Date of Graduation


Document Type


Degree Type



Eberly College of Arts and Sciences



Committee Chair

Melissa Blank

Committee Member

Kevin Larkin

Committee Member

Kris Martens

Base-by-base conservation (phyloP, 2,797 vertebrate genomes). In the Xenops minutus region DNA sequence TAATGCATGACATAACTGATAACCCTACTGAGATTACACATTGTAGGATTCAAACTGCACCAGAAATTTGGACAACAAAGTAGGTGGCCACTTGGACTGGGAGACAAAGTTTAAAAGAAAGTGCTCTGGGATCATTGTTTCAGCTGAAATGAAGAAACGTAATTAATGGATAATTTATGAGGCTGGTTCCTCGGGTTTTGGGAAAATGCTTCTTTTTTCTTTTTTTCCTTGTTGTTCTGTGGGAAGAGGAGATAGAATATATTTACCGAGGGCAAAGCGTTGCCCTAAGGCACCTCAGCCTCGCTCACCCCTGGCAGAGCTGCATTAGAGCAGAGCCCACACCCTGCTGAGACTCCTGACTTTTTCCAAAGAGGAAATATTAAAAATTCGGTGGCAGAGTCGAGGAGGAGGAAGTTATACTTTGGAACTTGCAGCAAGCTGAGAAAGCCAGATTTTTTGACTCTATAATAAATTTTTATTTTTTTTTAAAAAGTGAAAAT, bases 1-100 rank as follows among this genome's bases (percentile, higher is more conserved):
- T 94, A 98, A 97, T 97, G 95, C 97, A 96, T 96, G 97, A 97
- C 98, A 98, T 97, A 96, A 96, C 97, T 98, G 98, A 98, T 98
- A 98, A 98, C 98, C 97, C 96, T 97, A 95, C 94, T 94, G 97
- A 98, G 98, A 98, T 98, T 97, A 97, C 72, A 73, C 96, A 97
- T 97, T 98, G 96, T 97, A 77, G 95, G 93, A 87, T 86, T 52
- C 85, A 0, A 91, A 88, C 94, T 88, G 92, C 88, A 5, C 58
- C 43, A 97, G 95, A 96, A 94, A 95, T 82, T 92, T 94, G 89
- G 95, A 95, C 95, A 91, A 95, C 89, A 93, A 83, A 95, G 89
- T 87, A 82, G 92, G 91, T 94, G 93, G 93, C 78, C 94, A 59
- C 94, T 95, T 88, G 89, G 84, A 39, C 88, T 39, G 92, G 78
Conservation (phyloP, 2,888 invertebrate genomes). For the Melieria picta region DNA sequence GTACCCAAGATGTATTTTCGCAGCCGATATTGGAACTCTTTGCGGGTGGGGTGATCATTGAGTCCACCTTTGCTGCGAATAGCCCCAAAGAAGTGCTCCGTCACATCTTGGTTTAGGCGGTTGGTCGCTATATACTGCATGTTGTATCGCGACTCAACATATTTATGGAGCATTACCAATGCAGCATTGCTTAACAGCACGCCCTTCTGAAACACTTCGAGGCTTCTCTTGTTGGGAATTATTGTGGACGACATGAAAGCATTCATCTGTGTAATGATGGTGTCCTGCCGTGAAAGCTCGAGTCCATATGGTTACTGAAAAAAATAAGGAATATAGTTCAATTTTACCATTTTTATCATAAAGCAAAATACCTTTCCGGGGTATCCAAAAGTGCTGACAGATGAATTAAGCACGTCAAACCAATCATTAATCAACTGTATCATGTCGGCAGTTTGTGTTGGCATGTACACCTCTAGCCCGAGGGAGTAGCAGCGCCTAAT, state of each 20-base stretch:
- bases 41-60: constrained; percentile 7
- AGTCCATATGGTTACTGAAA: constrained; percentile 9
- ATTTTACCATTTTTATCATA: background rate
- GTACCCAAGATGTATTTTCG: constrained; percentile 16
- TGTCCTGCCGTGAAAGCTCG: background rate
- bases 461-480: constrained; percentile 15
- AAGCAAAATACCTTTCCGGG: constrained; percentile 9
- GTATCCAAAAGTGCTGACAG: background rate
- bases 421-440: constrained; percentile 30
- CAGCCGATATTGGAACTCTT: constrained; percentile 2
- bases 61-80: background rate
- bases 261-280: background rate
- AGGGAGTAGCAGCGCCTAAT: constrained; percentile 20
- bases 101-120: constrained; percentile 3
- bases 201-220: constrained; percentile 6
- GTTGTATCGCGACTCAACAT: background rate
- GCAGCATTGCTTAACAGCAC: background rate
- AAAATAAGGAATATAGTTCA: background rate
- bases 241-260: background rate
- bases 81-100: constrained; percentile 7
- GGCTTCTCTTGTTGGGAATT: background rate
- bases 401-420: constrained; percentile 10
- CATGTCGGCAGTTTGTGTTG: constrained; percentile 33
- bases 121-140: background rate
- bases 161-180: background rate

A primary public health concern associated with the use of electronic cigarettes (ECIGS) has been the risk of product initiation by vulnerable young adults who are largely naïve to tobacco. The use of ECIGs among such individuals may be influenced by the wide variety of sweet flavored liquids available for purchase. Previous work suggests that one flavor, menthol, increases the likelihood of abuse of cigarettes. Thus, the United States Food and Drug Administration has requested input from the research community regarding the abuse liability of flavored ECIGs in order to inform future product regulation. Using a double-blind, within-subject study design, 30 young adults (aged 18-24 years, M = 19.43, 63.3% female, 83.3% Caucasian) who are largely tobacco-naïve experienced two sessions that differed by the flavor of ECIG liquid used: tobacco or fruit (choice of fruit medley or mango). Within each session, participants used the flavor assigned ECIG during two separate puffing bouts and rated product effects via subjective questionnaires (e.g., nicotine delivery, product acceptability) pre- and post-bouts. Participants also rated subjective product appeal and engaged in both a progressive ratio and probability-based purchase task to assess willingness to work for and spend money on each flavor of ECIG. Smoking topography (i.e., puff number, duration, and inter-puff interval) was also analyzed. Heart rate and subjective measures of nicotine delivery (e.g., lightheadedness, nausea, headache) were significantly higher post- bout compared to pre-bout, indicating nicotine delivery during puffing bouts. However, few significant effects of flavor emerged across subjective, physiological, behavioral economic, or puffing topography outcomes. Recruited participants had very low levels of lifetime ECIG use (M = 12.37 uses; range = 3 - 50 uses) and reported not enjoying ECIG use. Rather, the majority of participants reported social motivations as a primary reason for product use. While this study is the first to experimentally assess abuse liability of flavor among a sample of tobacco naïve young adults, results suggest that there may be factors other than flavor which motivate initial product use and susceptibility among naïve users with low lifetime use.